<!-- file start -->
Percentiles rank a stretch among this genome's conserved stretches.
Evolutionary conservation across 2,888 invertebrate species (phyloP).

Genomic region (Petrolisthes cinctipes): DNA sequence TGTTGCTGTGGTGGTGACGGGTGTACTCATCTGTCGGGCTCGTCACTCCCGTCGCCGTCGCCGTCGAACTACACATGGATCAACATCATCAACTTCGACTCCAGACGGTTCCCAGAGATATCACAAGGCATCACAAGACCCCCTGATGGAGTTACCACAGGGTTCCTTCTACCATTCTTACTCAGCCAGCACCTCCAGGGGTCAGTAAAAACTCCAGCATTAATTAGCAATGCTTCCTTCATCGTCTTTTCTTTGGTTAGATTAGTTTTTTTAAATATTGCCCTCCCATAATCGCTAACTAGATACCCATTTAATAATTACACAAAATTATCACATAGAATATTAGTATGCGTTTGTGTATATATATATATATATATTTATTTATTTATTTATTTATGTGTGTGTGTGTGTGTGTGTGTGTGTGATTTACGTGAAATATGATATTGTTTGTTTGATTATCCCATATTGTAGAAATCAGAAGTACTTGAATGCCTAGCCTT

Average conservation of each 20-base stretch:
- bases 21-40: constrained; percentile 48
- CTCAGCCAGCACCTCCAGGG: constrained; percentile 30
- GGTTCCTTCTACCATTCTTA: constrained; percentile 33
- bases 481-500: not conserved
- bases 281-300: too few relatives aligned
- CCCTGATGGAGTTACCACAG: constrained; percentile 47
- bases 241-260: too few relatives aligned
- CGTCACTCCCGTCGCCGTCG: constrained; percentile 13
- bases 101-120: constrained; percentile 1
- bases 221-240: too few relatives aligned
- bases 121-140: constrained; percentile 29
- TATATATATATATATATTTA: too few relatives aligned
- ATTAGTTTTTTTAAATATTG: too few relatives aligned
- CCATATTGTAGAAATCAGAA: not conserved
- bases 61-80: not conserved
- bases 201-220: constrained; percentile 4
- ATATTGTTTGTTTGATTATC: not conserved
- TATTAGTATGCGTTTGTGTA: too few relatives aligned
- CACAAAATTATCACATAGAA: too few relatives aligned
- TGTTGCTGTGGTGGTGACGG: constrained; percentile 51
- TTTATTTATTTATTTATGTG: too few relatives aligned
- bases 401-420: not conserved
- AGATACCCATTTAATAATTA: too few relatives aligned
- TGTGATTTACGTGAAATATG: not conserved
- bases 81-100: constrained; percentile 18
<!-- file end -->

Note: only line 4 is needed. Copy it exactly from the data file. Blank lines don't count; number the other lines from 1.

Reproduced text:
Average conservation of each 20-base stretch: